The Importance of Mentorship for Creatives

We think that mentorship should be accessible to anyone, no matter where you live, who you know, or where you work. But unfortunately, finding a professional mentor today can be pretty daunting. The internet provides nearly infinite ways to contact people you admire, but the double-edged sword of that easy access is that experienced creatives get hammered with messages and have to turn down or ignore most requests to connect. Even if they wanted to chat with everyone who messaged them, the process of scheduling and coordinating can take just as much time as the mentorship itself.

At the end of the day, meaningful mentorships generally manifest through in-person relationships and connections, which naturally means that people in certain locations or circles have a much easier job finding mentors than people outside of creative hubs. We’re building RookieUp because we think there’s a better way…

When building a mentorship platform for anyone learning a creative skill, it’s pretty important to get the “mentor” part right. So we spent a huge amount of time searching the creative world for mentors from different fields, backgrounds, industries, and skillsets. Our goal is for aspiring creatives from every possible background to be able to find someone perfect for them in a few moments. Our mentors cover a vast range of areas:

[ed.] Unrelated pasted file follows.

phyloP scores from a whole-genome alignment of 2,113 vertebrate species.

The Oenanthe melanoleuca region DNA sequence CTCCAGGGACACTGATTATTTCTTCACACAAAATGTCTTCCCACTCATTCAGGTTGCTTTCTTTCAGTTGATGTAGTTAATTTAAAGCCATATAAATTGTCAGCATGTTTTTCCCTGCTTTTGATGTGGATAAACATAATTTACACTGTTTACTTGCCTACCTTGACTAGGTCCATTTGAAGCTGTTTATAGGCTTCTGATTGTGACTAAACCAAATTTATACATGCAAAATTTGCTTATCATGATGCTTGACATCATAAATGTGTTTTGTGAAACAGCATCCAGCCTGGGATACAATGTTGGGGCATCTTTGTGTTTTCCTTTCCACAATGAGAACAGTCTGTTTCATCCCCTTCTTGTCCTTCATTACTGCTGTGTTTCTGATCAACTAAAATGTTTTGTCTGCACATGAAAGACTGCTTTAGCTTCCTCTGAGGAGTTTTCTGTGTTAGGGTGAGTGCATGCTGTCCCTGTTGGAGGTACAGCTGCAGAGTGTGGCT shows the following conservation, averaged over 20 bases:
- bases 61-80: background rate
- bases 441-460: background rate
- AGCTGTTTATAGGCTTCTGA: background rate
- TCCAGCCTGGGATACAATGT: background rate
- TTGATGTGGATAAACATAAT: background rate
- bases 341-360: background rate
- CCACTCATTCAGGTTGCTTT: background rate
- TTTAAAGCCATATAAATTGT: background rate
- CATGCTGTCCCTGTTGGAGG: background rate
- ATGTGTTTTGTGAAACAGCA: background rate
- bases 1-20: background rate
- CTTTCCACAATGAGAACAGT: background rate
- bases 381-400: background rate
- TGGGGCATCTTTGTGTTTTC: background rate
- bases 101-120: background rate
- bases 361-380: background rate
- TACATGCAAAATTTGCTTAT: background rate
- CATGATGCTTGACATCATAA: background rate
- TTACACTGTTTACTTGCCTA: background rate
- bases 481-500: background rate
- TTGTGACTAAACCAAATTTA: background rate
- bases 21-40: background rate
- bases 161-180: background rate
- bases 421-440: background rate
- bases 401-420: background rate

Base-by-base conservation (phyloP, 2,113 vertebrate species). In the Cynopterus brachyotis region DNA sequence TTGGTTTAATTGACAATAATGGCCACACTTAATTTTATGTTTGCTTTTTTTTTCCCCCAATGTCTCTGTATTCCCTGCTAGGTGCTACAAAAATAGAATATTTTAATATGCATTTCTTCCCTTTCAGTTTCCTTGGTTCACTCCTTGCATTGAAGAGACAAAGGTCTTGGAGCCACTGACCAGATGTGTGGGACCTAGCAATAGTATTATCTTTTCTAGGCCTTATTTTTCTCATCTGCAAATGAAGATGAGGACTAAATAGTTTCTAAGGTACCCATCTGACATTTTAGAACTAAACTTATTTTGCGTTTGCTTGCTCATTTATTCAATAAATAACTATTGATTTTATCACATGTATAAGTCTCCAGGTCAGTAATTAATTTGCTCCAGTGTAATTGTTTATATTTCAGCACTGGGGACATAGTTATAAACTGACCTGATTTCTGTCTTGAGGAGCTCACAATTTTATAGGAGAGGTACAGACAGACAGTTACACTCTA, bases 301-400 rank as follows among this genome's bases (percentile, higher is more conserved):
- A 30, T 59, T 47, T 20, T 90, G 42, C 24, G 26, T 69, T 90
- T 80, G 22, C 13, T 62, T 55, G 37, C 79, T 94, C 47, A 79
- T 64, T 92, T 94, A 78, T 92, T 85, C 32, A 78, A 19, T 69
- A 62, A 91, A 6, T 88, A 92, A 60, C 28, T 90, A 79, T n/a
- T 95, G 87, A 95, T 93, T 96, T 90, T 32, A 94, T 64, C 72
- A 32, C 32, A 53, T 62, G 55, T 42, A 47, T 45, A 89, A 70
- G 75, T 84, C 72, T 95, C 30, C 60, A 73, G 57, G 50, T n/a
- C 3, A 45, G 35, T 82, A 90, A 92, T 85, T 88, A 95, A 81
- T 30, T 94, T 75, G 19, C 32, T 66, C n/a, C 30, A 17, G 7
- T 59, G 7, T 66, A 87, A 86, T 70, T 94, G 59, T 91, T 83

• Creative fields: Our mentors are creative professionals working in Graphic and Visual Design, User Experience and User Interface Design, Product Design, Motion Graphics, Illustration, Lettering, Photography, and Front-end Web Development.
    • Career/Industry: Our mentors work as freelancers working for themselves, as entrepreneurs running businesses and agencies, as full-time design educators, at startups and enterprise technology companies, at agencies large and small, and in-house across a number of industries.
    • Backgrounds: Our mentors are Art & Design school graduates who have freelanced since they were teenagers, entirely self-taught creatives who have built their own international agencies, former biochemists and former national park rangers, Art Directors with 20 years of experience, and mid-level designers working at amazing tech startups.
    • Education: Our mentors come from a huge range of educational backgrounds. Some attended college for art & design degrees, some are entirely self-taught, while others quit a job they hated to attend full-time bootcamps and start a new career.

If you can’t tell, our mentors are pretty diverse (and awesome), and they’re so excited to help aspiring creatives of all backgrounds get their start. We asked a few of them about the role mentorship has played in their creative journeys. Here’s what they had to say…

Heath Brockwell

Heath is a NYC-based Art Director with over 20 years of experience in the creative industry.

Why are you interested in joining RookieUp?

I’ve mentored in the past. It got complicated having a full-time job and having to commit to multiple hours on a weekend. What excited me about RookieUp was that time would be scheduled in advance and we could meet up via Google Hangouts. This way everyone gets to enjoy the weekend and still time to catch up and share our experiences.